File photo/Ding Zhouyang (NBD)
Actors, cameramen and lighting engineers are busy in film studios; Internet celebrities hold mobile phones to start livestreaming on the street; vendors set up their food stands when night falls.
After more than 100 days on pause, "Chinese Hollywood" Hengdian has restarted.
Located in the eastern Chinese city of Dongyang, Hengdian World Studios is one of China's biggest film and television program production centers and a barometer of the film industry.
Film shootings were restricted for months due to the COVID-19 epidemic. As the epidemic wanes, more than 40 film and teleplay crews have started operation in Hengdian as of May 22, while over 60 others are preparing to restart studio shootings.
In the fight against COVID-19, the Hengdian World Studios has implemented strict epidemic prevention and control measures, said Zhou Fenglai, head of the actors' guild of the studios.
"All extras should register their travel history and report body temperatures twice a day, and people who came from major areas with a high risk of infection were required to undergo concentrated quarantine," Zhou said.
Dongyang in Zhejiang Province has released a slew of supporting policies to boost the work resumption of Hengdian.
The city government has allocated 10 million yuan (around 1.4 million U.S. dollars) to subsidize the venue and equipment rents and accommodation and cut or exempt taxes and fees for epidemic-hit film and television production companies.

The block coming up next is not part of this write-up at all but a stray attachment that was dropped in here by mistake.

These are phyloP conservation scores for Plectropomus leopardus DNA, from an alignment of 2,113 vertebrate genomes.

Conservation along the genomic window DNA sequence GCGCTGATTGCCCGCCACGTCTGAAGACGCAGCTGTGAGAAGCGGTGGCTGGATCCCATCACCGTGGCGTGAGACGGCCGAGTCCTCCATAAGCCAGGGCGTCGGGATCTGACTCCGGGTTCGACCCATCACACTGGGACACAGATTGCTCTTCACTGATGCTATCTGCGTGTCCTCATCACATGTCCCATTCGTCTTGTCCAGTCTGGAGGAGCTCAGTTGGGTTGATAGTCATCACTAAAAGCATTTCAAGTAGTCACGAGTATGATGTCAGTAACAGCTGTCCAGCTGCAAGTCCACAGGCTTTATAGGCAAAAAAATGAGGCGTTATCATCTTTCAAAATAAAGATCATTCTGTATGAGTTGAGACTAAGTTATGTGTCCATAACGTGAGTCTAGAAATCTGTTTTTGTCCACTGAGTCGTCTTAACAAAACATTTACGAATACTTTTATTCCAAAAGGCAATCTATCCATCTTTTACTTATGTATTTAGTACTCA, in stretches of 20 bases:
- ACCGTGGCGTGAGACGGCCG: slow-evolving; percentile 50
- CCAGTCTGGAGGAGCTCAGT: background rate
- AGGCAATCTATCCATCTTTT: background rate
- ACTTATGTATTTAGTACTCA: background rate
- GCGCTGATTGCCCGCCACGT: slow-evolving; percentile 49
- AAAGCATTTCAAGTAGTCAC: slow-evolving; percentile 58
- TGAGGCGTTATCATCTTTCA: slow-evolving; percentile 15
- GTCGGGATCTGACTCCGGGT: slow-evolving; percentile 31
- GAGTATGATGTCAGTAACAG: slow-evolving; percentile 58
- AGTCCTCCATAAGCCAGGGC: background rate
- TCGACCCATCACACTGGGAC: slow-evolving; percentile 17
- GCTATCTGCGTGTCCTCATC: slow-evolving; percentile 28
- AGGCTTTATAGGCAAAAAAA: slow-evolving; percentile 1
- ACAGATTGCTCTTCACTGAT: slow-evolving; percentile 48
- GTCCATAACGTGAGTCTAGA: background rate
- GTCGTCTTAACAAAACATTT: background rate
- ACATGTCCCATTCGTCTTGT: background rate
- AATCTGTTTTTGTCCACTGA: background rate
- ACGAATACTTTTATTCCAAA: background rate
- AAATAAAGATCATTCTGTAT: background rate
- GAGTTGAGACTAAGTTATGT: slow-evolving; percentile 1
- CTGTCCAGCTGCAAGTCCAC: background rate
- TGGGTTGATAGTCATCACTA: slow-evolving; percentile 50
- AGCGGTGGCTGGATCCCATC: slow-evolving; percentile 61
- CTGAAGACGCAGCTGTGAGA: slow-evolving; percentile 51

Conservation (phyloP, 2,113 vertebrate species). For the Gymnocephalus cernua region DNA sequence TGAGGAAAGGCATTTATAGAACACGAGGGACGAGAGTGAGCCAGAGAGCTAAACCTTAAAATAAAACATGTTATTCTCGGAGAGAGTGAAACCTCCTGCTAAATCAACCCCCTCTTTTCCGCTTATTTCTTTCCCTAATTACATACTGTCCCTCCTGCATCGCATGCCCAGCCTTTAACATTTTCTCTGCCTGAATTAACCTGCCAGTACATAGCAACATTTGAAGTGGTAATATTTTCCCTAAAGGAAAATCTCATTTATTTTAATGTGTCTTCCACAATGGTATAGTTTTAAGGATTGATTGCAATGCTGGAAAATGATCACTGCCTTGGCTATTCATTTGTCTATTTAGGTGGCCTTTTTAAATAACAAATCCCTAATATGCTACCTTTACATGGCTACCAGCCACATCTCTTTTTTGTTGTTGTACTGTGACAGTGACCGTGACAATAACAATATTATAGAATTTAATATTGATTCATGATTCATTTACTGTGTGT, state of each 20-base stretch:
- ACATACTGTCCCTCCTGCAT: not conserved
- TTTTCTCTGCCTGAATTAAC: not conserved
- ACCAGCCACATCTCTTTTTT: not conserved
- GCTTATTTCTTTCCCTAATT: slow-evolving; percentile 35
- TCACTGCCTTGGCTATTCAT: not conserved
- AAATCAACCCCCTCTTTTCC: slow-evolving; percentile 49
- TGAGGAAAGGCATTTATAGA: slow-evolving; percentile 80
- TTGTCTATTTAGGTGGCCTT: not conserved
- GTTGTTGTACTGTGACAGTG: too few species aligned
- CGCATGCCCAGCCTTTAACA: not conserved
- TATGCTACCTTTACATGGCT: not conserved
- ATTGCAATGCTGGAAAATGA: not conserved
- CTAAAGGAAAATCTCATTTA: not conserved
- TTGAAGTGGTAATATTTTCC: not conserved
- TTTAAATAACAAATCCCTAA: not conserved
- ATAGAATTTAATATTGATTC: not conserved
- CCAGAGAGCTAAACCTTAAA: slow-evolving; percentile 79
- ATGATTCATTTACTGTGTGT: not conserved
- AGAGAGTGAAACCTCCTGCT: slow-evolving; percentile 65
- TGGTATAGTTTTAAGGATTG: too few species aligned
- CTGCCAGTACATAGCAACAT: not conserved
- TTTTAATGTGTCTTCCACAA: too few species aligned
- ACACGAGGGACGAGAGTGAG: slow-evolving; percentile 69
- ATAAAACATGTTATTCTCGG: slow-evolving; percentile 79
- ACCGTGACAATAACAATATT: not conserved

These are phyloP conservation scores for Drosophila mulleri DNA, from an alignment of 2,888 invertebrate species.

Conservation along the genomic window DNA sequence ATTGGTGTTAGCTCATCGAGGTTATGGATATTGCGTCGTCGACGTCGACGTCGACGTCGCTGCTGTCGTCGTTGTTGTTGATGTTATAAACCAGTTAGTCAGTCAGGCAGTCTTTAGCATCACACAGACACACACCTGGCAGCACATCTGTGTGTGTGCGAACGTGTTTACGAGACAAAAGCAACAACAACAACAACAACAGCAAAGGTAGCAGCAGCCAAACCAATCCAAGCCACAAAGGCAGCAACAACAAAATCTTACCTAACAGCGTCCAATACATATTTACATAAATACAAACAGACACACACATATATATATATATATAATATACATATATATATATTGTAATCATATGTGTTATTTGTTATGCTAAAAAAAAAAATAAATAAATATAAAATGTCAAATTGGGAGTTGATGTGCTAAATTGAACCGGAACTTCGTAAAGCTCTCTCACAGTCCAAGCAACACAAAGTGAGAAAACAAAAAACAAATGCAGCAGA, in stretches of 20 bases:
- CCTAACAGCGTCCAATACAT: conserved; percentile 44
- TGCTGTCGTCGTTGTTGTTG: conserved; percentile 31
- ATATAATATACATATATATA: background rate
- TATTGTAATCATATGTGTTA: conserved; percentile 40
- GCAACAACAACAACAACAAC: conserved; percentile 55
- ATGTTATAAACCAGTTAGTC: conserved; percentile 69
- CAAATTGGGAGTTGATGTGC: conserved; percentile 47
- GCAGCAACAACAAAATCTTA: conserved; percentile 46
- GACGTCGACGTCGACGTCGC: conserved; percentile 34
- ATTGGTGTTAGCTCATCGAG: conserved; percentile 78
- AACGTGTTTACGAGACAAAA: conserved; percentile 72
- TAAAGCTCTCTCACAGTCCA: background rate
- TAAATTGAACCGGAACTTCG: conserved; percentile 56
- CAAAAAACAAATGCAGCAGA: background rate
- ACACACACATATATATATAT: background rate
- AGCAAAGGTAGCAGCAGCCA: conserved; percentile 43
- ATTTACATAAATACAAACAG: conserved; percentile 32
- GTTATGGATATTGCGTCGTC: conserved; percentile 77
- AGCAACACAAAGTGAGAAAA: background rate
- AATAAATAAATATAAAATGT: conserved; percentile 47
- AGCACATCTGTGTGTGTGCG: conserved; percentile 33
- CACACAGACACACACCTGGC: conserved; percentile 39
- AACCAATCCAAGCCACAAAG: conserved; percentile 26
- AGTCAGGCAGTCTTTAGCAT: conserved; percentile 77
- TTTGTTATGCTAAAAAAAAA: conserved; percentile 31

To help those stranded in Hengdian tide over the difficulty, Hengdian World Studios has offered living subsidies for extras. Some extras even became local factory workers or food deliverymen to keep their dreams alive.
"My father always hopes that I would return to my hometown and land a stable job, but I insist on staying here to chase my dream," said 27-year-old Li Haishan, an extra in Hengdian.
As a stand-in, Li often rode on horseback in films or TV series. This time, what he rides is a motorbike to pick up and deliver food for the online food delivery platform Eleme.
"At least I could keep working as a rider," he said.
As many actors and actresses are back, Li plans to look for roles that he can play while continuing his delivery job.
"I have stayed in Hengdian for months. The hardest times will be over soon," he said.
Hengdian is the shooting base for one-fourth of China's movies and one-third of its TV series, with more than 64,000 episodes shot.
When producer Huang Jinmei arrived in Hengdian in mid-April, the street was empty and quiet. Now the hustle and bustle seem to come back.
"In film industry, as long as you can control the budget and provide high-quality products, there must be a place for you to survive," Huang said.
Producer Bao Mengmeng is hopeful about the future of the film industry.
"Although we are encountering more challenges, we can spend more time polishing our scripts and keeping good connections with big platforms. In such a hard time for the whole industry, I believe that the fittest survive and quality prevails," she said.